Mortgage-Backed Security

Financial Dictionary -> Mortgages -> Mortgage-Backed Security

A mortgage backed security is a financial security based off the back of a pool of mortgages, which are gathered together. These financial bonds are sold to the public or other financial institutions and the investors get a percentage of the interest that is paid on the mortgages, as well as the payments of the principal.

The process works when mortgages are bought away from the original banks, mortgage companies, and other institutions, and then assembled in to groups and pools. This is only usually done by Government Agencies such as the Ginnie Mae - Government National Mortgage Association, the Federal National Mortgage Association (Fannie Mae) or the Federal Home Loan Mortgage Corporation (Freddie Mac).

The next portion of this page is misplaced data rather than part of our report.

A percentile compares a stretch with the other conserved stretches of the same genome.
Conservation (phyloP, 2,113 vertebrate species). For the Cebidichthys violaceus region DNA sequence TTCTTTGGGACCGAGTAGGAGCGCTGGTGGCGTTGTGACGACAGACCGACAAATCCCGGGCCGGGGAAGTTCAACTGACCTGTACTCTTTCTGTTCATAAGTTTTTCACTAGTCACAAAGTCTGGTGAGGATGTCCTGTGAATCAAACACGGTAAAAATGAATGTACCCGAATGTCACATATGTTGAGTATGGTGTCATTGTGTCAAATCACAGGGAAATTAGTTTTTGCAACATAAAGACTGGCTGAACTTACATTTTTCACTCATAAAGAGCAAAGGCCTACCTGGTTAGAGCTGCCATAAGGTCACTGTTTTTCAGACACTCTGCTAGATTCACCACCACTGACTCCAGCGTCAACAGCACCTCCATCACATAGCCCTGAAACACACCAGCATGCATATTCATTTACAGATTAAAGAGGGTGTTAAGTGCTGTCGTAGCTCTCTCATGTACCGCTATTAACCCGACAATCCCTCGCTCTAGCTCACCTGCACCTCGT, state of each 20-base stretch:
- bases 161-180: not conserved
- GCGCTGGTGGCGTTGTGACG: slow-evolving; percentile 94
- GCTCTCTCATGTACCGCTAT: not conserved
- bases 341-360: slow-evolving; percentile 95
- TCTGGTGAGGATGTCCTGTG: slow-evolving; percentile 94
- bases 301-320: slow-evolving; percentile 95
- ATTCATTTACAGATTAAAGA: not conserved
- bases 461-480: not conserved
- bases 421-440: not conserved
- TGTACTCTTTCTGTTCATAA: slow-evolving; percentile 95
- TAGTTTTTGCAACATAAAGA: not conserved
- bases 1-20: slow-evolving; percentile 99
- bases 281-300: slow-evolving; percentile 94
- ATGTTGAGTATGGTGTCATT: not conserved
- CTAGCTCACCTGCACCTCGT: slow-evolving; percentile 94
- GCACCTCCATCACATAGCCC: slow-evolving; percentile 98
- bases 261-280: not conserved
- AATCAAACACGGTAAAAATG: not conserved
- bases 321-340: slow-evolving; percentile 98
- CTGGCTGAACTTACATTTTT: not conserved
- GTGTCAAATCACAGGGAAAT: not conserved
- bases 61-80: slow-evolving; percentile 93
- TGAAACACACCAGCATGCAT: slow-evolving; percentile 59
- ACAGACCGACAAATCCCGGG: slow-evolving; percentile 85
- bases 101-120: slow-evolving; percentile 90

A mortgage backed security is performance representative of the financial claims on the principal and Interest payments on the loans in the pool, which is commonly called securitization. These can then be sold as bonds and other securities.

From the new millennium onwards private mortgage back securities were commonly issued without sufficient credit enhancement, with many pools created on high risk subprime mortgages. They began to pose a serious credit risk, with a collapse inevitable. Units of these risky securities rose sharply until 2007/08, when the bubble burst and borrowers began to lose their homes to high interest rates and foreclosures. This caused a ripple effect throughout the economic recession.